Superman is not here to fight for law and order; he's here to be a champion for the oppressed, even if that means winding up on the wrong side of the law. Sure, he's not the beacon of hope and humility that I know and love, but I'm genuinely excited to read more about these earlier adventures of Superman as he learns what it means to be a hero, which isn't something I've been able to say about the ongoing Superman titles in a while. While I don't necessarily think Justice League #1 was all it could (or should) have been, I think that Action Comics #1 is a book that does a phenomenal job of reintroducing you to a classic character, giving you enough to be intrigued, but still leaving you wanting more.

Wednesday, February 23, 2011

The Social Network & 2 Samuel 12: Reinterpreting History

A few weeks ago, I finally saw the social network, the story of how Mark Zuckerburg founded facebook, screwing over many friends in the process. An interesting movie, to be sure, but not an entirely true account of how things really happened.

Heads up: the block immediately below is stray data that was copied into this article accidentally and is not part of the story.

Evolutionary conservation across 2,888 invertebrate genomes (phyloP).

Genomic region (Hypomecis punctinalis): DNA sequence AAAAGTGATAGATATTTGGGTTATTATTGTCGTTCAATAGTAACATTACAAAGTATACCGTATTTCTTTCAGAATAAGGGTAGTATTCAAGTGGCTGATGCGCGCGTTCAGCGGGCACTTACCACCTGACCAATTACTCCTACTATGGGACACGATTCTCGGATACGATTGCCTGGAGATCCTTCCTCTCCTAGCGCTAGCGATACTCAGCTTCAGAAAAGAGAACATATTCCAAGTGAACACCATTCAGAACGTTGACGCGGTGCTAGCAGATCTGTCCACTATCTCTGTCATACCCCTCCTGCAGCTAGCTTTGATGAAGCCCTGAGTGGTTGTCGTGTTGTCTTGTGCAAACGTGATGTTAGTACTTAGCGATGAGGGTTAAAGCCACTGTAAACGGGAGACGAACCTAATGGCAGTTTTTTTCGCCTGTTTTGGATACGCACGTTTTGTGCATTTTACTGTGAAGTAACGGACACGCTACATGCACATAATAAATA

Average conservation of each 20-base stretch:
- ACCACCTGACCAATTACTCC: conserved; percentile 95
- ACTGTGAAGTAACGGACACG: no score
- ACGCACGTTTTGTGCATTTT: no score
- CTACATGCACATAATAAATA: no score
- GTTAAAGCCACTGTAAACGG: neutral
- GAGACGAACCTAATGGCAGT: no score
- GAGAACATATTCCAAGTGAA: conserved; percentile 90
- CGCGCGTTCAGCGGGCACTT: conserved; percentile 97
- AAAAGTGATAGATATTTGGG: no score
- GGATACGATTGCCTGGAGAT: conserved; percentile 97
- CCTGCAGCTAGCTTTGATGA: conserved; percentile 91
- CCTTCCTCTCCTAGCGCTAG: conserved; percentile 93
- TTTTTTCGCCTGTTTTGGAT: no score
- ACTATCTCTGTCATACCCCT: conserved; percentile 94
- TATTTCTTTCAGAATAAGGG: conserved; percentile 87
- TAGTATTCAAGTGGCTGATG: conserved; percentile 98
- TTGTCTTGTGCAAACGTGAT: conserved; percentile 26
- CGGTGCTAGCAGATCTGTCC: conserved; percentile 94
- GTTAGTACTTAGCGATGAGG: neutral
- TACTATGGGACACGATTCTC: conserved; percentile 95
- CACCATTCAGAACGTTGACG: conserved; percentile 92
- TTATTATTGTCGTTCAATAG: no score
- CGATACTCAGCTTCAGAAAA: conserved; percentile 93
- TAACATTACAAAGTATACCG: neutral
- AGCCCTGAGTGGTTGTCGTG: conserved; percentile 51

There is a lot of truth in the story, however, and it ties into something that has been happening with the lives of the rich and powerful, be they internet company CEOs or ancient Hebrew kings: the reinterpreting of history to create an understanding of events that is more favorable to they way you want things to be understood. Watching the movie reminded about reading I had done in Word Biblical Commentary when I was researching a paper about 2 Samuel 12.